Union dedicated a bronze plaque this week in honor of Ralph Asher Alpher, a distinguished research professor of physics and astronomy and a pioneering architect of the Big Bang model for the origin of the universe. Alpher died Aug. 12, 2007 at age 86.
[…]Alpher taught at Union from 1986 to 2004 and was director of the Dudley Observatory. He also spent more than 30 years at the GE Research and Development Center in Niskayuna.
In 1948, as a young doctoral student, he wrote the first mathematical model for the creation of the universe and predicted the discovery of cosmic background radiation that proves the Big Bang theory.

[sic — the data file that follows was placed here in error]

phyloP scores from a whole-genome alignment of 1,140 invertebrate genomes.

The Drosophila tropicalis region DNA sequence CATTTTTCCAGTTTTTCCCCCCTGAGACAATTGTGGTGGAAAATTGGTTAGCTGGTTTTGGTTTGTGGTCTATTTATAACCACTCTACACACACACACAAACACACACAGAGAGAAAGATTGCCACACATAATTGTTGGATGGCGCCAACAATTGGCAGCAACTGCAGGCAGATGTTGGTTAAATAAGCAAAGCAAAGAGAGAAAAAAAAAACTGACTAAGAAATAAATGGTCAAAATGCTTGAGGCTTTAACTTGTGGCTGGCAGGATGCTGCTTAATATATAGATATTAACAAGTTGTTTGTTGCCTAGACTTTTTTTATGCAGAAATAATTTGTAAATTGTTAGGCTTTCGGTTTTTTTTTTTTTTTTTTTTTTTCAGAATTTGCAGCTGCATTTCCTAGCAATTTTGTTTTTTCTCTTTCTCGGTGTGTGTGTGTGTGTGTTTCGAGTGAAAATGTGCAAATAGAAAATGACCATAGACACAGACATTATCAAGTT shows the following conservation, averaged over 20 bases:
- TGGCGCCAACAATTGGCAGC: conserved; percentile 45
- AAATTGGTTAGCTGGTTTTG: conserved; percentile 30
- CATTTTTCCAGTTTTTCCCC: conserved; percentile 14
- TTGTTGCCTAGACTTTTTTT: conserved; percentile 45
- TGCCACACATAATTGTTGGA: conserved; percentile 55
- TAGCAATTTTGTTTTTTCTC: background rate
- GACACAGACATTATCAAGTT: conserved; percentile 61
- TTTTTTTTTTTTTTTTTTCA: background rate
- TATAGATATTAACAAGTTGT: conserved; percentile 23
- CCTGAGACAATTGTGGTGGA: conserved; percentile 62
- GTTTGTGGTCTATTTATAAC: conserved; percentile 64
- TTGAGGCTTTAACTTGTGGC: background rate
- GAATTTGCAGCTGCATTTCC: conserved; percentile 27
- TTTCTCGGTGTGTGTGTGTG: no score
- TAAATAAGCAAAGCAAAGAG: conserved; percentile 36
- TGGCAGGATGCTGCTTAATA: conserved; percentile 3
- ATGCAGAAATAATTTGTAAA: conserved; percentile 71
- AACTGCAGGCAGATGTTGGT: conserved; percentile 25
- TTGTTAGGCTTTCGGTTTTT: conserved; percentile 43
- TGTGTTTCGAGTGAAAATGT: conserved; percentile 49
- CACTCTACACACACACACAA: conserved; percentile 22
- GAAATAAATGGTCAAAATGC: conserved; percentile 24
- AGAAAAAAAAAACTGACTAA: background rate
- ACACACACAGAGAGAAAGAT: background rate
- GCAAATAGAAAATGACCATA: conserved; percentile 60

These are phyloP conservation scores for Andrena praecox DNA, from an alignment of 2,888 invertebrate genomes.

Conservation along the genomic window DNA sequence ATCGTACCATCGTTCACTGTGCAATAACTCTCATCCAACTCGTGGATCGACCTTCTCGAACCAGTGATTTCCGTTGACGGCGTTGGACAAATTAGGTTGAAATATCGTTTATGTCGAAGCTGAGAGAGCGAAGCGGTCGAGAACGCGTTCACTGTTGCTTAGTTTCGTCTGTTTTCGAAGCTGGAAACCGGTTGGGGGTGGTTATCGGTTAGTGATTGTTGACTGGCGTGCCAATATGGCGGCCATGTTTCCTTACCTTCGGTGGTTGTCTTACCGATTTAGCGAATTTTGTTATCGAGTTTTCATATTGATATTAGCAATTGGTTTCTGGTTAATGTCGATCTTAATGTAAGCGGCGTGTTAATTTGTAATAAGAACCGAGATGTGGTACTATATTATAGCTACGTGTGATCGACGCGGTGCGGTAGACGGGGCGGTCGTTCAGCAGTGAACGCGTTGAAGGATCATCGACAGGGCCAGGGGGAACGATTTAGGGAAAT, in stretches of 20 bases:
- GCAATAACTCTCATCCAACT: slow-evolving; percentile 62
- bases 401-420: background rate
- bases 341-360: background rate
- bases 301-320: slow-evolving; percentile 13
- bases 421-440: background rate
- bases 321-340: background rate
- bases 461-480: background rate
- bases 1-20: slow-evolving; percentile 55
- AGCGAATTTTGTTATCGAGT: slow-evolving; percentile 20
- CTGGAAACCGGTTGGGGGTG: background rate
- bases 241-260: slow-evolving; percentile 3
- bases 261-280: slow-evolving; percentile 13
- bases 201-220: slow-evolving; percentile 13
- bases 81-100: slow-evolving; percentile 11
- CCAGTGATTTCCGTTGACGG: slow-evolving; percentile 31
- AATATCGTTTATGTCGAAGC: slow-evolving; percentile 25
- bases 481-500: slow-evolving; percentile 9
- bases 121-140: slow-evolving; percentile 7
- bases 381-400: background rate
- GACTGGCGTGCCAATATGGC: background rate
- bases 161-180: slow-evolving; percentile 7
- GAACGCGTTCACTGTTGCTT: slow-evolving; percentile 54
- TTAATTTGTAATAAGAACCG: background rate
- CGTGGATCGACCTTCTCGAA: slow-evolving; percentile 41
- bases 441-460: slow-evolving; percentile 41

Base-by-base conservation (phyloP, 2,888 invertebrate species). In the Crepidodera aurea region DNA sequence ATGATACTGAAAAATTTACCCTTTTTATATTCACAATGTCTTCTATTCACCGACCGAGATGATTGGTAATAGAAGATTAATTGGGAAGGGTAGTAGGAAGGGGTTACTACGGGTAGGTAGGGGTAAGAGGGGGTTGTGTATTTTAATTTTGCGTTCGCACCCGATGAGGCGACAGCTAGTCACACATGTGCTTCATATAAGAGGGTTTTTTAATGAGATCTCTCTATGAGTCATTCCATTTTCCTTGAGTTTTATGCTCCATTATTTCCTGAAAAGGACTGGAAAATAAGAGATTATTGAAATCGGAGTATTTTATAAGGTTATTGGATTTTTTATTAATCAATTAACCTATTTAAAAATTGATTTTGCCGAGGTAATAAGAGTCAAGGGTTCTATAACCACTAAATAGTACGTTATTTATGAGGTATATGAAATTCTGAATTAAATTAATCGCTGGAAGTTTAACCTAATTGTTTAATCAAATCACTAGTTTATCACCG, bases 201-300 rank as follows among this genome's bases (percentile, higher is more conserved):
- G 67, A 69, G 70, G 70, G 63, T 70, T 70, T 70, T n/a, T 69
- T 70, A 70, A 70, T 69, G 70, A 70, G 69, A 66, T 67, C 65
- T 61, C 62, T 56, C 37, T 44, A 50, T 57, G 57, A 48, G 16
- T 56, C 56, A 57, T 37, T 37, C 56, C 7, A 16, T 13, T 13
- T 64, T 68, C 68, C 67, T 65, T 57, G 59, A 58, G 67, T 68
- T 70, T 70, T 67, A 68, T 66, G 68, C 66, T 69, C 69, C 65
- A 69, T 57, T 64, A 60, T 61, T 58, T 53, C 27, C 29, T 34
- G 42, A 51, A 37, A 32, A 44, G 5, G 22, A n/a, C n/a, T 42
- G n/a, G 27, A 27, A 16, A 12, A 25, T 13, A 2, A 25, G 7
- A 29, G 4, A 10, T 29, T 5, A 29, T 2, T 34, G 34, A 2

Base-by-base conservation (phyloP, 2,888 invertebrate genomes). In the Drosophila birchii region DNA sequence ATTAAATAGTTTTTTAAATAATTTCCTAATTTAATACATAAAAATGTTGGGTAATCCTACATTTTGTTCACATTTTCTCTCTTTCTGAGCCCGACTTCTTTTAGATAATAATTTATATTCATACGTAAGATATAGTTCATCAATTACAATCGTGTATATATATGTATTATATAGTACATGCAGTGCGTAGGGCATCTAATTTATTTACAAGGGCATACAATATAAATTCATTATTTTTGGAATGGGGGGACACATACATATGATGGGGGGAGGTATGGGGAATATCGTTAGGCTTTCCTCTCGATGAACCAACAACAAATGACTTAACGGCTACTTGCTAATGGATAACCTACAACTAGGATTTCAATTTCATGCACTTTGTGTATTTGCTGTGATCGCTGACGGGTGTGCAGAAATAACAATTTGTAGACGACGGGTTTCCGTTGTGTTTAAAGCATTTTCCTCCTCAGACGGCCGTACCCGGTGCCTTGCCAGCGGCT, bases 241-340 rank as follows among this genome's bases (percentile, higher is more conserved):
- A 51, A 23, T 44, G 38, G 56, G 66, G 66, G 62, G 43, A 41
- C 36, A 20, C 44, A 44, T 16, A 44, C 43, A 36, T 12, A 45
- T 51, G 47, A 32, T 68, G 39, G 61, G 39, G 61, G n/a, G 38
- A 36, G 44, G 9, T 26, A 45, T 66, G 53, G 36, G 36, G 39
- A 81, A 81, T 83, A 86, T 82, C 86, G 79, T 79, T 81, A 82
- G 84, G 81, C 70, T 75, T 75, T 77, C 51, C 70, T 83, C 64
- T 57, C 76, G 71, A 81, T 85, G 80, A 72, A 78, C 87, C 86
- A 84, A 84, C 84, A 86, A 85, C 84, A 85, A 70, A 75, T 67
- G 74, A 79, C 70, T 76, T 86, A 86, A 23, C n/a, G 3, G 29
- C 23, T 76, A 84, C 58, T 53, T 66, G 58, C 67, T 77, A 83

Hundreds of people showed up at George Washington University for his dissertation defense, but the work of Alpher and his colleagues went largely unrecognized. In 1965, two radio astronomers in New Jersey who were tuning their equipment stumbled on proof of Alpher’s background radiation and were eventually awarded the Nobel Prize.
While the Nobel Prize eluded Alpher, he collected a host of other prestigious awards and honors, including the National Medal of Science, which is administered by the National Science Foundation and is the highest honor for science.
Read the full story in the Union College Chronicle.